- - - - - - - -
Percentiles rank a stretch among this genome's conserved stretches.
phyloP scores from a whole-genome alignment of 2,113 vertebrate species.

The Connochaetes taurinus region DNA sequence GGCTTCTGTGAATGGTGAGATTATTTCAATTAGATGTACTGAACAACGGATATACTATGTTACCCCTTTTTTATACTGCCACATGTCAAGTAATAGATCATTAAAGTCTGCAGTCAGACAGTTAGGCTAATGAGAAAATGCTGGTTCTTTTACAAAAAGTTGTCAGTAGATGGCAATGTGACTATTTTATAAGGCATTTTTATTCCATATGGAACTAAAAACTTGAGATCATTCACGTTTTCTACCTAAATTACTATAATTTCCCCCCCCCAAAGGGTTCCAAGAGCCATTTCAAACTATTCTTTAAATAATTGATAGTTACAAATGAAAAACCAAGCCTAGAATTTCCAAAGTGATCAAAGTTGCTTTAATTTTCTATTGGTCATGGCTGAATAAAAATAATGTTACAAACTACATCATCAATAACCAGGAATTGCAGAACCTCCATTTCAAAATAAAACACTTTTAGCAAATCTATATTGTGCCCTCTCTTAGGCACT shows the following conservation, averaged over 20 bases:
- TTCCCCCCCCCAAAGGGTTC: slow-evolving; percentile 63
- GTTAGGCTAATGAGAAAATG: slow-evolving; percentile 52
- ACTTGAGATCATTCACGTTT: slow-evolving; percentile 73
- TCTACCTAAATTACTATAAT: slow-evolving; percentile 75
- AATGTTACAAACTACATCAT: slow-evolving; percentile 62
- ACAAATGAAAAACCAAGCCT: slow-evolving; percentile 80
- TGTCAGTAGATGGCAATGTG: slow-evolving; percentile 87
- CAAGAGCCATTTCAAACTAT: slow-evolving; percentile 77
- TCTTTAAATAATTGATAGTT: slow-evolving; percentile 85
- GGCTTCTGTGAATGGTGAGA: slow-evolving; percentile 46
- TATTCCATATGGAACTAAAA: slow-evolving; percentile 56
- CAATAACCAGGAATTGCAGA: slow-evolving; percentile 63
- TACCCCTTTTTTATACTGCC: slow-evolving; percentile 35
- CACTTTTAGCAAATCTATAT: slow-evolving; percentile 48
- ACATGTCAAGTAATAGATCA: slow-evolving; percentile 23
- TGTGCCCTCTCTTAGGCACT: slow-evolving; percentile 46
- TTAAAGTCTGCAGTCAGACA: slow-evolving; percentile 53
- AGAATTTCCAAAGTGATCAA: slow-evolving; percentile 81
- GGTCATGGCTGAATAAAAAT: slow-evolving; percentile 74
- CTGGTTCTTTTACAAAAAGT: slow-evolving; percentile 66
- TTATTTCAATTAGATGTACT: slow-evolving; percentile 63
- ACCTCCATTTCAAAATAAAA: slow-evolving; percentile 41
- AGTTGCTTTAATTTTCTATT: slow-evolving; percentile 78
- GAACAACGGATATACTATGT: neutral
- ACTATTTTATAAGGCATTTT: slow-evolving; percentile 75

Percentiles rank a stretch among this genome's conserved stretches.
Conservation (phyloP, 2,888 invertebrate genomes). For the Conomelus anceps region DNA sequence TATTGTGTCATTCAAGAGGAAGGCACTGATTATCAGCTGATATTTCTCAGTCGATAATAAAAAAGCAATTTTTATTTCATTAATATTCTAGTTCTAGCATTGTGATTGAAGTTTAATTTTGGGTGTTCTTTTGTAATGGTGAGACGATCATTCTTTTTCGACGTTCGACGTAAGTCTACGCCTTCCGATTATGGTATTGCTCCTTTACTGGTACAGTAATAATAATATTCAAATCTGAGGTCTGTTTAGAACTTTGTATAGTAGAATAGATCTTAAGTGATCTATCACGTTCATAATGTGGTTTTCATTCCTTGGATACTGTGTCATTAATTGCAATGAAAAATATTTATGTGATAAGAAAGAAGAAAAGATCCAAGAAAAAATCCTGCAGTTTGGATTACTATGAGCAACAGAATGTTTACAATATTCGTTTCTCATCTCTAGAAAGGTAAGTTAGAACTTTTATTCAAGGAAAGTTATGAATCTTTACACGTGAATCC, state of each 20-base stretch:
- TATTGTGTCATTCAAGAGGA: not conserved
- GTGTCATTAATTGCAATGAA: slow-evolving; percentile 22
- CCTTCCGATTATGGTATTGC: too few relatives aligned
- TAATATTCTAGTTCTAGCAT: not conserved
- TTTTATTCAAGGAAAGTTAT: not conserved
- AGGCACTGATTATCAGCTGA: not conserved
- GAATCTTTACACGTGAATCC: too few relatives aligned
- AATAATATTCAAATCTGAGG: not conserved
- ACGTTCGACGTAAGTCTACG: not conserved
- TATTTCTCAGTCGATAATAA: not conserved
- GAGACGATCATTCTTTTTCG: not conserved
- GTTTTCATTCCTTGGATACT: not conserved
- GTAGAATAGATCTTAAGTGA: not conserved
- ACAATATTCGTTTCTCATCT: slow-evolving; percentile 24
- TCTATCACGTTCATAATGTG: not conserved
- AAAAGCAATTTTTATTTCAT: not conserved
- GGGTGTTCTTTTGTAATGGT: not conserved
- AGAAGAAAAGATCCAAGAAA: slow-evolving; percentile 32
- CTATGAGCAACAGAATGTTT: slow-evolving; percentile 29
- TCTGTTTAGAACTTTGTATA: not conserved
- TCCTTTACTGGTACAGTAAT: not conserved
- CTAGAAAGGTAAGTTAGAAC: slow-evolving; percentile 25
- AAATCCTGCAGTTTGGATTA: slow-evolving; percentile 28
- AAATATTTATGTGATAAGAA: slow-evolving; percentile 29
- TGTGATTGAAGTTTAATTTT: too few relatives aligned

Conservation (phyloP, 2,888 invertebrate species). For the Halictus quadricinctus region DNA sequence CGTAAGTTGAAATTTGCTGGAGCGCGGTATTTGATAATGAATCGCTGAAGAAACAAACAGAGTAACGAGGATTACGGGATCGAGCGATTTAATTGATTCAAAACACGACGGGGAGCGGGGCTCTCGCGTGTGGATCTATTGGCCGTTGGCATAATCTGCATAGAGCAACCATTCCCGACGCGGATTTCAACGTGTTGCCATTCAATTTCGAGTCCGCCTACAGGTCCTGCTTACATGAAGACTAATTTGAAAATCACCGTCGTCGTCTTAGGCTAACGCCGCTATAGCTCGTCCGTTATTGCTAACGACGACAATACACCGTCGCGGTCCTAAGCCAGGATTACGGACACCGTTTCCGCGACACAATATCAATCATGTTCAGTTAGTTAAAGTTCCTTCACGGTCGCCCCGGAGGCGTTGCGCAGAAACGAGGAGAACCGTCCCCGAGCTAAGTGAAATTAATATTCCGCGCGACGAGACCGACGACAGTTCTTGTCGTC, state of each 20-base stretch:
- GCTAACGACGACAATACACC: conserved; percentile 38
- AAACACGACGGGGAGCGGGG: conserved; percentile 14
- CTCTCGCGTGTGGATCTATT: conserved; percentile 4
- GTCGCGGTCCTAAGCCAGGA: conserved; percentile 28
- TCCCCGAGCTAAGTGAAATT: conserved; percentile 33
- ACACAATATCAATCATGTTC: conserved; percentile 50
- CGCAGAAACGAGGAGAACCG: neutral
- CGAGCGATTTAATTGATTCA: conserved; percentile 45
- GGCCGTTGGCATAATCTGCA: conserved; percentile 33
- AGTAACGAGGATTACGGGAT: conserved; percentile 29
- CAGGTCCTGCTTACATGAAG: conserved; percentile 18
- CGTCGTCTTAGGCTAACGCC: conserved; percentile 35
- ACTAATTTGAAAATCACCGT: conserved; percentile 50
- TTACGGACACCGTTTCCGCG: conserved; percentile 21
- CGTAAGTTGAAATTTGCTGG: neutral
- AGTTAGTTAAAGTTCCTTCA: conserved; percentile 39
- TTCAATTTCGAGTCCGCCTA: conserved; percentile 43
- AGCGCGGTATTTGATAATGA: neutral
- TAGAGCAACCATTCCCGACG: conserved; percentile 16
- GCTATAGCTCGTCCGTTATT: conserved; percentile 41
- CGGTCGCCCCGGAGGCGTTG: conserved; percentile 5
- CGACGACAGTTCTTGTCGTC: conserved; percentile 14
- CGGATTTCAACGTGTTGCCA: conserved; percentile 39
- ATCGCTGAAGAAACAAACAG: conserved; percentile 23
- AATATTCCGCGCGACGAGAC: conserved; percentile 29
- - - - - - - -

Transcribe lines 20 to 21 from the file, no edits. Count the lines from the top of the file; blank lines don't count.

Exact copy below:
- TTAAAGTCTGCAGTCAGACA: slow-evolving; percentile 53
- AGAATTTCCAAAGTGATCAA: slow-evolving; percentile 81